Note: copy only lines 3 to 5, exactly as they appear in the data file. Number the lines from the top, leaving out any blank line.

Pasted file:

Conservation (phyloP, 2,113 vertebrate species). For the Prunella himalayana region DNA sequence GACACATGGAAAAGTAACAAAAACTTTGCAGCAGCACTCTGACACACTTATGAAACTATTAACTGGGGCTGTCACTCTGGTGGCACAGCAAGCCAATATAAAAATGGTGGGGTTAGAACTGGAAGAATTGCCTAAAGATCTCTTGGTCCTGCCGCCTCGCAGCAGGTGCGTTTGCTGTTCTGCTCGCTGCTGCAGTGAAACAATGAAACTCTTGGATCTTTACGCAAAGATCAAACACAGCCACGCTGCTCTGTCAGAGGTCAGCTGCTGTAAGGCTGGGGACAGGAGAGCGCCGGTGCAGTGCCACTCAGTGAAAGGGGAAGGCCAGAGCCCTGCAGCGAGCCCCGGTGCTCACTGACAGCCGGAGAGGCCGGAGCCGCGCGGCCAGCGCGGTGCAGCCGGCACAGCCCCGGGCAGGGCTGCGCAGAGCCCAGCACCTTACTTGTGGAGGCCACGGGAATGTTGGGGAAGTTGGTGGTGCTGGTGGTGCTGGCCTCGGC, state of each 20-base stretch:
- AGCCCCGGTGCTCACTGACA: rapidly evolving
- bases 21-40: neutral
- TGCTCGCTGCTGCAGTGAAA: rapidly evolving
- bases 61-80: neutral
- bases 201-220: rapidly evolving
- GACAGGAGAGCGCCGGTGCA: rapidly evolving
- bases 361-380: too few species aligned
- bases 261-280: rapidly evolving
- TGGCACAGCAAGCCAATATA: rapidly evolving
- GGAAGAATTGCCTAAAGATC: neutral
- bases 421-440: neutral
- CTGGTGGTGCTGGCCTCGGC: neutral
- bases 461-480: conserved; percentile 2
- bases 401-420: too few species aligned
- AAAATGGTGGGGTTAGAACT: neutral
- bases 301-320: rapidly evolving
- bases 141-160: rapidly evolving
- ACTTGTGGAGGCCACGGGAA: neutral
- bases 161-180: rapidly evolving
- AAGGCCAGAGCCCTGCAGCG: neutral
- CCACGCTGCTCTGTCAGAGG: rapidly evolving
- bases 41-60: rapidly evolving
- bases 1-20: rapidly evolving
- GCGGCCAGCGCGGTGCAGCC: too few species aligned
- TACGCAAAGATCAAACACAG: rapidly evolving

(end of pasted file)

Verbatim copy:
- bases 21-40: neutral
- TGCTCGCTGCTGCAGTGAAA: rapidly evolving
- bases 61-80: neutral